Its content still manages to enlighten those of a certain age.The construction of a title song, which can vary, depending on the star of the show or the time period of the story, is illustrated with three versions of "I Do! I Do!" --- one of which was intended for an aborted Julie Andrews film version. Trunk songs abound, as Jones relates collaborating with Schmidt on 114 songs for "110 in the Shade" in 1963. In preparation for out-of-town tryouts, the team wanted to have extra songs ready just in case they were summoned for latenight revisions They are nicely sampled here with J. Mark McVey as the swaggering rainmaker, Starbuck, and Jo Ann Cunningham as the love-starved Lizzie.The most poignantly polished gems come from the innovative 1969 production of "Celebration." "Under the Tree" serves as a haunting, seductive duet for Cunningham and McVey, and Emma Lampert beautifully realizes the plight of "Orphan in the Storm."The sprightly title song, "The Show Goes On" is marked for a musicalization of "Mirette," based on a popular children's book. "Grover's Corner," the long-awaited tuner of "Our Town" is generously represented with a trio of sensitive songs.The show is modestly staged; direction amounts to a singer's placement for a song. Schmidt provides noble and assured accompaniment at the piano, but maintains an intense frown throughout.As "The Fantasticks" enjoys its 38th year as the longest-running musical of all time, it's warming to have a tribute to its creators, even if they have to do it themselves.

Its content still manages to enlighten those of a certain age.The construction of a title song, which can vary, depending on the star of the show or the time period of the story, is illustrated with three versions of “I Do! I Do!” — one of which was intended for an aborted Julie Andrews film version. Trunk songs abound, as Jones relates collaborating with Schmidt on 114 songs for “110 in the Shade” in 1963. In preparation for out-of-town tryouts, the team wanted to have extra songs ready just in case they were summoned for latenight revisions They are nicely sampled here with J. Mark McVey as the swaggering rainmaker, Starbuck, and Jo Ann Cunningham as the love-starved Lizzie.The most poignantly polished gems come from the innovative 1969 production of “Celebration.” “Under the Tree” serves as a haunting, seductive duet for Cunningham and McVey, and Emma Lampert beautifully realizes the plight of “Orphan in the Storm.”The sprightly title song, “The Show Goes On” is marked for a musicalization of “Mirette,” based on a popular children’s book. “Grover’s Corner,” the long-awaited tuner of “Our Town” is generously represented with a trio of sensitive songs.The show is modestly staged; direction amounts to a singer’s placement for a song. Schmidt provides noble and assured accompaniment at the piano, but maintains an intense frown throughout.As “The Fantasticks” enjoys its 38th year as the longest-running musical of all time, it’s warming to have a tribute to its creators, even if they have to do it themselves.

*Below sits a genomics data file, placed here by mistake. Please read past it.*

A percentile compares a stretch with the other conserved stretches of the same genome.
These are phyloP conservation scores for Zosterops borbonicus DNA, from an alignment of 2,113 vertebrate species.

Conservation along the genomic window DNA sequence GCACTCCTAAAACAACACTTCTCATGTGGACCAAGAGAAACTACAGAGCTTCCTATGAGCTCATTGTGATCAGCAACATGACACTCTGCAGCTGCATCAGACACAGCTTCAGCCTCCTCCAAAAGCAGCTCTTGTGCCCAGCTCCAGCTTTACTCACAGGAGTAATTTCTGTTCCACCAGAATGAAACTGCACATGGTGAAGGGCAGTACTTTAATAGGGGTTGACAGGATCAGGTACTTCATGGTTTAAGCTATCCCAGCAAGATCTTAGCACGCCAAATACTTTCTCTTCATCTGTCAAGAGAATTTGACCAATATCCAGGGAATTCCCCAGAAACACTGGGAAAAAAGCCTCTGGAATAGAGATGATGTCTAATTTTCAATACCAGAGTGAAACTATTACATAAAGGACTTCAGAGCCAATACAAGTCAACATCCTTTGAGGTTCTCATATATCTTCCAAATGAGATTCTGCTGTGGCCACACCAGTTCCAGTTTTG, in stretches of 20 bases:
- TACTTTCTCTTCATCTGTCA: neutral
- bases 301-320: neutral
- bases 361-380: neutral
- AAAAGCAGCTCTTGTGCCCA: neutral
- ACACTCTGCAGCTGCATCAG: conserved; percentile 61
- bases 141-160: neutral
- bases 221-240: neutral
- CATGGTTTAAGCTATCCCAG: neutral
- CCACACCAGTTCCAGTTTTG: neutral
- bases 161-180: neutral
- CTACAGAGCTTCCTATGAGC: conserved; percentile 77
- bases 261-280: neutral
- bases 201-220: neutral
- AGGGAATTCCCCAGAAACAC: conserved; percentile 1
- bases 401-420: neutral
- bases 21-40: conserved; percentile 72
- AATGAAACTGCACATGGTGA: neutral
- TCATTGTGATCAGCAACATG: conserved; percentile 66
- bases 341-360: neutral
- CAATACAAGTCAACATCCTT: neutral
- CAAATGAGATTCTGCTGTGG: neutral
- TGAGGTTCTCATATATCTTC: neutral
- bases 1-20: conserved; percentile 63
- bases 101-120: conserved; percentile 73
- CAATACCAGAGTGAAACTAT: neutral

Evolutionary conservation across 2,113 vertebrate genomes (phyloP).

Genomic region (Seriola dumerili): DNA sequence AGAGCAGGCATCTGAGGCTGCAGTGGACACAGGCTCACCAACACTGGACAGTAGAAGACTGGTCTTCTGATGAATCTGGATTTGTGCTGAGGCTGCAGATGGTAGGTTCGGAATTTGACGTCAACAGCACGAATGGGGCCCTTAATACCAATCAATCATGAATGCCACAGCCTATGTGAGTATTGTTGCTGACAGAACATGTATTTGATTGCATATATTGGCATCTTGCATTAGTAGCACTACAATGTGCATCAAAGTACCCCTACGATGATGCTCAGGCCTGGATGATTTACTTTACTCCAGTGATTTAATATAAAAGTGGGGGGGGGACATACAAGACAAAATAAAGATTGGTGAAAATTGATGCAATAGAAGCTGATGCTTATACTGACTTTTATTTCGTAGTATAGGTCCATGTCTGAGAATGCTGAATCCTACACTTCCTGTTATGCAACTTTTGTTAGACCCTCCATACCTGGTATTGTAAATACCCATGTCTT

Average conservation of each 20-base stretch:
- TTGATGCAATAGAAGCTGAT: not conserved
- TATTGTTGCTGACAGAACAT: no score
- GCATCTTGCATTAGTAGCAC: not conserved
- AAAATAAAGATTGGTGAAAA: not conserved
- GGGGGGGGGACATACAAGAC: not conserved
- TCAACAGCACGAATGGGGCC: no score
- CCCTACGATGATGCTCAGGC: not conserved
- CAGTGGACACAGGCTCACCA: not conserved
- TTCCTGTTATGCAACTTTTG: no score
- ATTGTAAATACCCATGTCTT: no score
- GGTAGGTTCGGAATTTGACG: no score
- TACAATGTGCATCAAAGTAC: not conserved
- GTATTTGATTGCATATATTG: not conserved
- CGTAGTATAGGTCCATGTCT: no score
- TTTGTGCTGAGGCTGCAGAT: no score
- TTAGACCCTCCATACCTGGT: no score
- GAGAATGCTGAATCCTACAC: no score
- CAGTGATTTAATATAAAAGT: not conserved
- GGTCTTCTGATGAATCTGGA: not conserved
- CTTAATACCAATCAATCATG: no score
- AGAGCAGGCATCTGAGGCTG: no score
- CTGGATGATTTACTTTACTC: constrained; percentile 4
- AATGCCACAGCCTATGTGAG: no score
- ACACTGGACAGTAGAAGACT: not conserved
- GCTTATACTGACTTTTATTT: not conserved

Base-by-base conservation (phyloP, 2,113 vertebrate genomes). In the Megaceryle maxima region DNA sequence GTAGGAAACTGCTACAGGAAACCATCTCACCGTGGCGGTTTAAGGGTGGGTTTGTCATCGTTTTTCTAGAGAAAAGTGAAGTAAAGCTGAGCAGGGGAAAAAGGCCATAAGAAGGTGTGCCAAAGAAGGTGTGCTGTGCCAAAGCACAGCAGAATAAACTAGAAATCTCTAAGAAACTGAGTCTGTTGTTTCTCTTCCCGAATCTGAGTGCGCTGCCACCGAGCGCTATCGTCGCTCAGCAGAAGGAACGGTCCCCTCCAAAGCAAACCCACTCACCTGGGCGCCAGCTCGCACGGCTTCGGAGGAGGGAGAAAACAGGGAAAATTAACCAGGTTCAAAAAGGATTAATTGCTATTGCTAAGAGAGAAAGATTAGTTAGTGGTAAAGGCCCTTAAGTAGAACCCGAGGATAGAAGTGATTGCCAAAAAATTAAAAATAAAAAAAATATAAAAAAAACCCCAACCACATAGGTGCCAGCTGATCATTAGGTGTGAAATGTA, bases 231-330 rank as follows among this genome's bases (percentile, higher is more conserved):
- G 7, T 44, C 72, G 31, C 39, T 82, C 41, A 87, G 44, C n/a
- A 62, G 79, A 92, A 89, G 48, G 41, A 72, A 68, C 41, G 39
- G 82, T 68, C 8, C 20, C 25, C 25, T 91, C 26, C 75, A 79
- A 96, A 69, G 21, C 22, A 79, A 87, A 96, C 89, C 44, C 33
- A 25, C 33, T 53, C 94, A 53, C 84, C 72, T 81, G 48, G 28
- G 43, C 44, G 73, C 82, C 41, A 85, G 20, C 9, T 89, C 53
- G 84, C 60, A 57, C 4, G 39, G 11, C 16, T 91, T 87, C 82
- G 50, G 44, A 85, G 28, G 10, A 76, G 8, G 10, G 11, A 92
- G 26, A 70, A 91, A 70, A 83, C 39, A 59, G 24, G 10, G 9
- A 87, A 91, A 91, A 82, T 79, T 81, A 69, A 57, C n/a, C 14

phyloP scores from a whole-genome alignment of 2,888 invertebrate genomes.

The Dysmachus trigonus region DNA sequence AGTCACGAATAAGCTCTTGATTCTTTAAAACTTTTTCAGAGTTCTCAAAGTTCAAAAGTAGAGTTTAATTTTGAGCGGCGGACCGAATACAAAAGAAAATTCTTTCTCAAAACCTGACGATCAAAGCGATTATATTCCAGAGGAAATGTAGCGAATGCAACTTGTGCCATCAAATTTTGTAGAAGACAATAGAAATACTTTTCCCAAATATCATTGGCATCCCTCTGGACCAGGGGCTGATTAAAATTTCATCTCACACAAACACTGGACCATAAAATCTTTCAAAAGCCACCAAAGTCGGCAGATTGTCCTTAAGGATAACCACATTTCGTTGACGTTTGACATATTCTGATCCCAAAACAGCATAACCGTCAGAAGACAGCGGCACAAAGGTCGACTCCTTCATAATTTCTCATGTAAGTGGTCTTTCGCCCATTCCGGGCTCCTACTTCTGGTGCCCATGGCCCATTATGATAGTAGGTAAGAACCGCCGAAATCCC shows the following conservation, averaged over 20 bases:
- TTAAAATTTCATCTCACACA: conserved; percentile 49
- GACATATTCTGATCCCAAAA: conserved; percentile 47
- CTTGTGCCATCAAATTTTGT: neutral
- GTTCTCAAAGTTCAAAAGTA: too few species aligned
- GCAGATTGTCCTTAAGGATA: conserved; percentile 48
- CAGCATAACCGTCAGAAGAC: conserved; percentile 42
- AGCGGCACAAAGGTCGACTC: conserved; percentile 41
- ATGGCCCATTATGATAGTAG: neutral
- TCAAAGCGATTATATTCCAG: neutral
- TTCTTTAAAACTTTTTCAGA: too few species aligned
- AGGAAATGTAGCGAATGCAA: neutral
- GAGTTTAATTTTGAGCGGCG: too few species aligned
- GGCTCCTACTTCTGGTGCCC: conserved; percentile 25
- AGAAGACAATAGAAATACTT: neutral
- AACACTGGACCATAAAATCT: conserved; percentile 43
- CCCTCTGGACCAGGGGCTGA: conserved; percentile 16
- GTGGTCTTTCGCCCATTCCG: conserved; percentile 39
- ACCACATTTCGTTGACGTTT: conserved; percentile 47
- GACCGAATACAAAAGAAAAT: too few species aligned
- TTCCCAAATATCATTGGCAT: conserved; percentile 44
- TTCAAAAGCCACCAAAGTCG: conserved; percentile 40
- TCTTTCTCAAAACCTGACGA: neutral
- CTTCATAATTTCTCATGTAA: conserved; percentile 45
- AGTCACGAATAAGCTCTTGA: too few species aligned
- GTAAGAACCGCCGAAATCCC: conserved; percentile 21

The Show Goes on

New York: Opened Dec. 17, 1997, at the Theatre at St. Peter's Church.

Production

NEW YORK A York Theatre Company presentation of a musical in two acts, music by Harvey Schmidt, lyrics by Tom Jones. Direction and musical staging by Drew Scott Harris. Musical staging and choreography by Janet Watson.

Creative

Set, James Morgan; costumes, Suzy Benzinger; lighting, Mary Jo Dondlinger; stage manager, Barnett Feingold. Artistic director, James Morgan. Opened Dec. 17, 1997, at the Theatre at St. Peter's Church. Reviewed Dec. 19; 150 seats; $ 35 top. Running time: 2 HOURS.

Cast

Cast: Harvey Schmidt, Tom Jones, Jo Ann Cunningham, Emma Lampert, J. Mark McVey.In "The Show Goes On", tunesmiths Harvey Schmidt and Tom Jones turn the pages of a scrapbook with a potpourri of songs created for musicals both on and Off Broadway. Romantic, whimsical and satirical in content, the lilting memories are merged into a tastefully melodic and amusing revue.The entertainment is a revised and updated version of the team's "Portfolio Revue," presented over 20 years ago at their Portfolio Studio workshop. Lyricist Jones serves as narrator, and he is an amiably impish host, assuring his audience that this is not another "and then I wrote" show. One does need a string of hit tunes for such a concept. Following "Try to Remember" and "My Cup Runneth Over" in the first act, the program offers little for the hit parade, but focuses upon outtakes, works-in-progress and experimental projects.Jones invests a great deal of enthusiasm in his introductions. Noting that topical songs written for revues often quickly become museum pieces, the pair revive "Mr. Off-Broadway," from Julius Monk's 1959 "Demi-Dozen."
Musical staging and choreography by Janet Watson. Set, James Morgan; costumes, Suzy Benzinger; lighting, Mary Jo Dondlinger; stage manager, Barnett Feingold. Artistic director, James Morgan. Opened Dec. 17, 1997, at the Theatre at St. Peter's Church. Reviewed Dec. 19; 150 seats; $35 top. Running time: 2 HOURS.
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